Discovering History’s Heroes: Ida B. Wells
It only takes one moment, one event to reach a personal turning point. This Black History Month, read the story about one fateful train ride from Memphis to Nashville, in May 1884. A first-class ticket was rejected simply because Ida B. Wells was black. She refused to give up her paid seat and was forcibly removed from the train—but not before she bit one of the men on the hand. Wells courageously sued the railroad and won a $500 settlement. However, the decision was later overturned by the Tennessee Supreme Court. Read how this injustice led Ida B. Wells to pick up a pen to write about issues of race and politics in the South.
Black History Month Books for Adolescents & Adults
The Legend of Buddy Bush
Pattie Mae adores and admires Uncle Buddy—he’s tall and handsome and he doesn’t believe in the country stuff most people believe in, like ghosts and stepping off the sidewalk to let white folks pass. But when Buddy is arrested for a crime against a white woman that he didn’t commit, Pattie Mae and her family are suddenly set to journeying on the long, hard road that leads from loss and rage to forgiveness and pride. Black History Month is also a time to forgive the wrongs of the past and the ignorance of those who choose not to know better.
Black History Month not only reflects on the years past but the present times of racism in the 21st century. Ready Player One meets The Hate U Give in this dynamite debut novel that follows a fierce teen game developer as she battles a real-life troll intent on ruining the Black Panther–inspired video game she created and the safe community it represents for Black gamers. Driven to save the only world in which she can be herself, game creator Kiera, must preserve her secret identity and harness what it means to be unapologetically Black in a world intimidated by Blackness. But can she protect her game without losing herself in the process?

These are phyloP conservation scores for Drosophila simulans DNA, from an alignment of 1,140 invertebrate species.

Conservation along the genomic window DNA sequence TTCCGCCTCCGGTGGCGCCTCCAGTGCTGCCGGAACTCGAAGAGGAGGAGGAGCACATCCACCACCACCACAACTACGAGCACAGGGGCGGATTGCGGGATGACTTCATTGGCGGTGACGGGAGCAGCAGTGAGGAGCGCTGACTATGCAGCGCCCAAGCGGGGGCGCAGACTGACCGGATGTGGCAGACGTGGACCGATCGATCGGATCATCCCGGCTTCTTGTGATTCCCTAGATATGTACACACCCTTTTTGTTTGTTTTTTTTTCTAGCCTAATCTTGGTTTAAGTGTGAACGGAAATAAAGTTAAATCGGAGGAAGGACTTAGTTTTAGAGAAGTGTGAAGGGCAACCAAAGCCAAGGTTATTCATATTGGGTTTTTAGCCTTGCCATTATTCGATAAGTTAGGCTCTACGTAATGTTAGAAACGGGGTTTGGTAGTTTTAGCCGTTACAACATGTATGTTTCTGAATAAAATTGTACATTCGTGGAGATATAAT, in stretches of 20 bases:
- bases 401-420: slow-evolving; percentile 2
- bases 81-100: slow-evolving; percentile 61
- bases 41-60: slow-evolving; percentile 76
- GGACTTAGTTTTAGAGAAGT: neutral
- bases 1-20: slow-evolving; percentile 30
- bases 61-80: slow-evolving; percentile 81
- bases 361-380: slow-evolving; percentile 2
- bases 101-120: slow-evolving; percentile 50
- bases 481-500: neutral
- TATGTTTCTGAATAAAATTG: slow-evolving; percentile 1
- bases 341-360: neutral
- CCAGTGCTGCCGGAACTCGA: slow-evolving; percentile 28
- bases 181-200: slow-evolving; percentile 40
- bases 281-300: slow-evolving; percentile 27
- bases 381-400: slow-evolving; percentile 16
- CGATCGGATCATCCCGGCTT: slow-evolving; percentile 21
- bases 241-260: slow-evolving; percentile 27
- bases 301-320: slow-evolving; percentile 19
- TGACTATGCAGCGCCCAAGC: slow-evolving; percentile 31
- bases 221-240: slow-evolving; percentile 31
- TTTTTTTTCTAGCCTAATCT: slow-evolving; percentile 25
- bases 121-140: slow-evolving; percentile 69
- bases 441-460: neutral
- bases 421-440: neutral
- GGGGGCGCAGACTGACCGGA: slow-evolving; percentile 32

This Black History Month read a somber tale on how Ashley Bryan was chosen and drafted to fight in World War II. For the next three years, he would face the horrors of war as a black soldier in a segregated army. He was assigned the grimmest, most horrific tasks, like burying fallen soldiers…but was told to remove the black soldiers first because the media didn’t want them in their newsreels. For the next forty years, Ashley would keep his time in the war a secret. But now, he tells his story.
The story of the kind people who supported him.
The story of the bright moments that guided him through the dark.
And the story of his passion for art that would save him time and time again.
Black History Month is about embodying humanity as a whole. The diversity and challenges of African Americans can never be fully understood by those who have never walked in their shoes. This collection of inspiring books sheds some light on the lives of those who have changed our country, unleashed what seemed like impossible freedoms, and a way for future young people, of all shades, to take the wisdom from their past and apply their own greatness into the future, of undeniable equality.